Lethargy is often one of the first signs that a dog is not feeling well. It is another issue that can be mild or serious. In addition, older dogs may just naturally be more lethargic.  

It is important to consider other symptoms in conjunction with lethargy to get a clearer picture of what might be causing lethargy. Notice if your dog is experiencing lethargy along with other concerning signs such as vomiting, diarrhea, loss of appetite, difficulty breathing, persistent pain, or changes in behavior. If the other symptoms are present, then it is recommended to consult a veterinarian. 

4. Labored Breathing

This is an issue that would need immediate attention from a vet. Rapid or difficult breathing could be a serious symptom that can indicate various underlying health issues. 

Your veterinarian will perform a thorough examination and tests to determine the underlying cause. Prompt intervention can make a significant difference in your dog’s outcome, especially in cases where treatment needs to be administered quickly to improve breathing and address the underlying issue. 

Labored breathing is nothing to mess with. If you notice this then treat it as an emergency. Better to be safe than sorry.  

5. Excessive Thirst 

Typically, if your dog is excessively thirsty then they are probably increasing their urination. If you notice your dog drinking more water than usual and urinating frequently, it’s important to consult a veterinarian, as these symptoms can be indicative of various conditions.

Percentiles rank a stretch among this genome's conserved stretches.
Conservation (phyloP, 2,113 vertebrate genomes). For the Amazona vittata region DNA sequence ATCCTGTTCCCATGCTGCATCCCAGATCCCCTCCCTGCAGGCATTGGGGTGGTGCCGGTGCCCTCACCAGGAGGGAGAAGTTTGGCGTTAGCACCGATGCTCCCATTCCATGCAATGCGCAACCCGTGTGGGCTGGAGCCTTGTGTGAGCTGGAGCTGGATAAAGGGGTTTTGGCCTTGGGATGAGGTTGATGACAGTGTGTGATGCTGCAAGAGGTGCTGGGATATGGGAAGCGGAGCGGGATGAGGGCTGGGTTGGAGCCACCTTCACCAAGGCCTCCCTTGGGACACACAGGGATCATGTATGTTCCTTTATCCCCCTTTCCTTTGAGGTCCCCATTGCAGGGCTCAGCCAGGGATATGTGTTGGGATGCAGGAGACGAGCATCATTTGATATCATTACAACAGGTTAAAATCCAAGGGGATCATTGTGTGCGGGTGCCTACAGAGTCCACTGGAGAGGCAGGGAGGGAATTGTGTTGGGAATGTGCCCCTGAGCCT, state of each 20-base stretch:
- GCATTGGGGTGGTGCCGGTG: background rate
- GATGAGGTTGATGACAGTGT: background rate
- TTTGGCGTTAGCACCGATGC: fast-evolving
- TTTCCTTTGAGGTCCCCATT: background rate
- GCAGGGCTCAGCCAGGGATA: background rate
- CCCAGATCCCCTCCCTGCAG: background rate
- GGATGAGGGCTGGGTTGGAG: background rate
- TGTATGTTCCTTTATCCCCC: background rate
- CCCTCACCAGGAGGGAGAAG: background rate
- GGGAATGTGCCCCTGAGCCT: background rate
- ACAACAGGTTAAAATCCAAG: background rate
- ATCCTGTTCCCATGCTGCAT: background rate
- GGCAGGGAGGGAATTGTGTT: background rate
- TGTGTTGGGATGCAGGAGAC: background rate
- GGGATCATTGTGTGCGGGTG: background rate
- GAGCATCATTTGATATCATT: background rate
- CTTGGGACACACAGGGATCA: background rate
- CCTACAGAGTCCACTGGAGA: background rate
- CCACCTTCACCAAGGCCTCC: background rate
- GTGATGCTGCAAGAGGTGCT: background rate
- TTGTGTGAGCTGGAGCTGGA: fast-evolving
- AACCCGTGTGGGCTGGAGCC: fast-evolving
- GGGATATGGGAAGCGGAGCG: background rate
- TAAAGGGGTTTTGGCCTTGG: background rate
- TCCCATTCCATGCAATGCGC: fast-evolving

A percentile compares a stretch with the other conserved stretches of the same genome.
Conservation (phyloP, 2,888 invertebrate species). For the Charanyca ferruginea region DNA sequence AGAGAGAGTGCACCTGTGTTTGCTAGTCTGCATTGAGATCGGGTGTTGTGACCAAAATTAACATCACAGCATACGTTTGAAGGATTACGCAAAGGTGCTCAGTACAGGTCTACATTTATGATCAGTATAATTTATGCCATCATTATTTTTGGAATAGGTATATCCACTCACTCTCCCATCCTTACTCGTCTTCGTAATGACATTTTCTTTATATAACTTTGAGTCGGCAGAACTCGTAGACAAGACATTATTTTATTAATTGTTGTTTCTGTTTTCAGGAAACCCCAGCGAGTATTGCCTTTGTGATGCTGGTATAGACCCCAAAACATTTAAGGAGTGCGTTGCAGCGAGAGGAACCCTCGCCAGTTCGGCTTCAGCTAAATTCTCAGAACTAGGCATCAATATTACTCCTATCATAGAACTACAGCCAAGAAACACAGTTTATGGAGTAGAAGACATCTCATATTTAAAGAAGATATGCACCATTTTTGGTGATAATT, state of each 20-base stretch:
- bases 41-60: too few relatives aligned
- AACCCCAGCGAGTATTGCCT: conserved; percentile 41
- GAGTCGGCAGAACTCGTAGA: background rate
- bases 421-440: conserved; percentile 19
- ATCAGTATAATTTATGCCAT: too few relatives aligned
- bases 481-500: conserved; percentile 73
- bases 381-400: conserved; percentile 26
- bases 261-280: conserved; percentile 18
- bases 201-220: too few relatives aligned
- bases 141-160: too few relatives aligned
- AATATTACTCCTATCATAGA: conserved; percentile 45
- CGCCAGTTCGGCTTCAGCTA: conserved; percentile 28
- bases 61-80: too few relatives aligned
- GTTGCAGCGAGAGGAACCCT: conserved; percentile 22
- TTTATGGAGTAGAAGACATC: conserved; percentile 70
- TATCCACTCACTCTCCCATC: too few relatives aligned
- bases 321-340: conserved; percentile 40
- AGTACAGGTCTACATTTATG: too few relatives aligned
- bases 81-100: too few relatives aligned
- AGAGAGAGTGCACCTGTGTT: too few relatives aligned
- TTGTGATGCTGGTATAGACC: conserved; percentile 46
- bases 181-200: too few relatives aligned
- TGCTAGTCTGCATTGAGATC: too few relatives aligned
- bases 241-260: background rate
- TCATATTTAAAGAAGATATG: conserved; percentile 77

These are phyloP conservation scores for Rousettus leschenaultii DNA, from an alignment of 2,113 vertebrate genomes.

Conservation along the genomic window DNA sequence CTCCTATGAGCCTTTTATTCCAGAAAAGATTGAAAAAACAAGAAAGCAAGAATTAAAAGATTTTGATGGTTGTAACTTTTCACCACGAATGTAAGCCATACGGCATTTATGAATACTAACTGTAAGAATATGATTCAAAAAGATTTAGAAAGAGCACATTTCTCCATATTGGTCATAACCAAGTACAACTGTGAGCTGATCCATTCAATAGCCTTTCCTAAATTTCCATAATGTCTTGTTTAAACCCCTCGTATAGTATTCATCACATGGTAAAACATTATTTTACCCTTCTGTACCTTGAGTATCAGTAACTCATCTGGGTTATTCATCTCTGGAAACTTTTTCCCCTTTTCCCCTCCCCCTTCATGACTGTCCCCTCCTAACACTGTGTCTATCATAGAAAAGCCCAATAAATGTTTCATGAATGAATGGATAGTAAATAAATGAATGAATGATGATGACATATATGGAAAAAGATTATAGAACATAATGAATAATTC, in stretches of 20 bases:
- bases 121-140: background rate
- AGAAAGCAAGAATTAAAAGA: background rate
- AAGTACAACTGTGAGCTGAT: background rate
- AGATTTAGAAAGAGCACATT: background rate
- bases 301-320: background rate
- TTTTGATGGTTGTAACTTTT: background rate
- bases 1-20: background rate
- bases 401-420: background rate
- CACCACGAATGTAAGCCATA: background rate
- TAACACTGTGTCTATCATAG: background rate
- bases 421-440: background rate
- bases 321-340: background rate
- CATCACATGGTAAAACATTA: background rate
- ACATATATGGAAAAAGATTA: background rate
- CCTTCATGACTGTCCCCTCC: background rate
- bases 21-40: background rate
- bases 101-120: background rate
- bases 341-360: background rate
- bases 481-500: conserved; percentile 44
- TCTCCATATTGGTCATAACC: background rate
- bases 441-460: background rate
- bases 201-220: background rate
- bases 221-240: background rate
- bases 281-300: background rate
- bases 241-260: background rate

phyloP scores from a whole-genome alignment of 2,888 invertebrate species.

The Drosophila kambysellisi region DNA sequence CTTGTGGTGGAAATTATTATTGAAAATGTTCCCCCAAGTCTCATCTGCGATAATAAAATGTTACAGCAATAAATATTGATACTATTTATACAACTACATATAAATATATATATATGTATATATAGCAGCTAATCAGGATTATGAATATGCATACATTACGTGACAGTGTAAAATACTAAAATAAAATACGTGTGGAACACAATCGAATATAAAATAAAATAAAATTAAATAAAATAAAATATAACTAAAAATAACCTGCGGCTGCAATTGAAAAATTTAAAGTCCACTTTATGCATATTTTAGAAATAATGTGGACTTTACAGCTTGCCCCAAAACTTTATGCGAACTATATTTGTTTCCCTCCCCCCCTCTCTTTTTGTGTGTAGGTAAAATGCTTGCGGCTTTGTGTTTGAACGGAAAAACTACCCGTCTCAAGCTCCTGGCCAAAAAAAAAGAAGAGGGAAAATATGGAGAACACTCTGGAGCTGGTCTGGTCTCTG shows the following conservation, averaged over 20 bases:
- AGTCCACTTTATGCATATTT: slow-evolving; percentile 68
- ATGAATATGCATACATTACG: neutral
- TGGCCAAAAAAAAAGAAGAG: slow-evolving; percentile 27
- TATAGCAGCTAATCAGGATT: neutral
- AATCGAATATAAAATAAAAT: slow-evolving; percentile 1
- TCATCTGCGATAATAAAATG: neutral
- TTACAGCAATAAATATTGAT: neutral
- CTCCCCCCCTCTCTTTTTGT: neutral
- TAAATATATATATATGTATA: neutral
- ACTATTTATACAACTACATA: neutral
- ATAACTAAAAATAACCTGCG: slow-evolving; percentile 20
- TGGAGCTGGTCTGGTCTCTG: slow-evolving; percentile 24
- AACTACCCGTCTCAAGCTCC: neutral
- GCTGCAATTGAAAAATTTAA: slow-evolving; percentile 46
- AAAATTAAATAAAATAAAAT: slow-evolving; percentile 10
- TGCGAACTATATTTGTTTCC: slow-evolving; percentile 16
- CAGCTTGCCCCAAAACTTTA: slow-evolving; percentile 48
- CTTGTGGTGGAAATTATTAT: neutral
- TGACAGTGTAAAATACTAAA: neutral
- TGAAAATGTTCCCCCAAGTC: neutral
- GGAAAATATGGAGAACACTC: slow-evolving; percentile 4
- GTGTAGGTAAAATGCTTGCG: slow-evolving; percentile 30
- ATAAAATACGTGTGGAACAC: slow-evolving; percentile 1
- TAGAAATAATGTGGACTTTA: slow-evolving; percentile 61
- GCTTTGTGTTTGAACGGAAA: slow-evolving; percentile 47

Changes in drinking or urination patterns could indicate diabetes, kidney problems, or other health issues. However, be mindful of any environmental factors such as hot weather. If it is hot or if your dog is doing a lot of exercising, then there could be increased water consumption.  

Getting help quickly is key. Timely diagnosis and appropriate treatment are important to address any potential health issues and ensure your dog’s well-being. Find out if there is a reason for the thirst.   

6. Limping

Limping in dogs refers to an abnormality in their walk or their movement. Are they favoring one leg over the other?  It’s important to carefully examine your dog’s leg or paw for any visible signs of injury, swelling, or discomfort.  

Your dog may have the occasional sore leg or even a strained muscle. But they typically resolve themselves quickly. This is the next level of limping.  

Persistent limping, stiffness, or difficulty moving could indicate joint problems or injuries. Early intervention can help manage pain, address the underlying issue, and prevent further injury. A vet is needed to do tests and provide a proper exam.

If your dog appears to be in ANY pain at all, even if it seems mild, it is important to get help. A recent study found that there are actually biological differences in pain sensitivity between breeds. So, your pooch may seem like he’s in just a bit of mild discomfort but he could actually be hurting in a major way.

Signs You Should Take Your Dog to the Vet

7. Excessive Scratching 

We all have seen that leg just moving trying to scratch that itch. However, frequent scratching, licking, or biting at the skin might be a sign of allergies, skin infections, or even parasites. Yuck! 

Dogs scratch or even bite themselves to relieve itching, pain, or irritation in the affected areas. While some scratching and grooming behavior is normal, when it becomes excessive, it could indicate an underlying issue that needs attention.  

Some of the issues could be hot spots, dry skin, or something more. Scratching can lead to skin damage and or secondary infections. If the behavior is severe or prolonged, consult a veterinarian.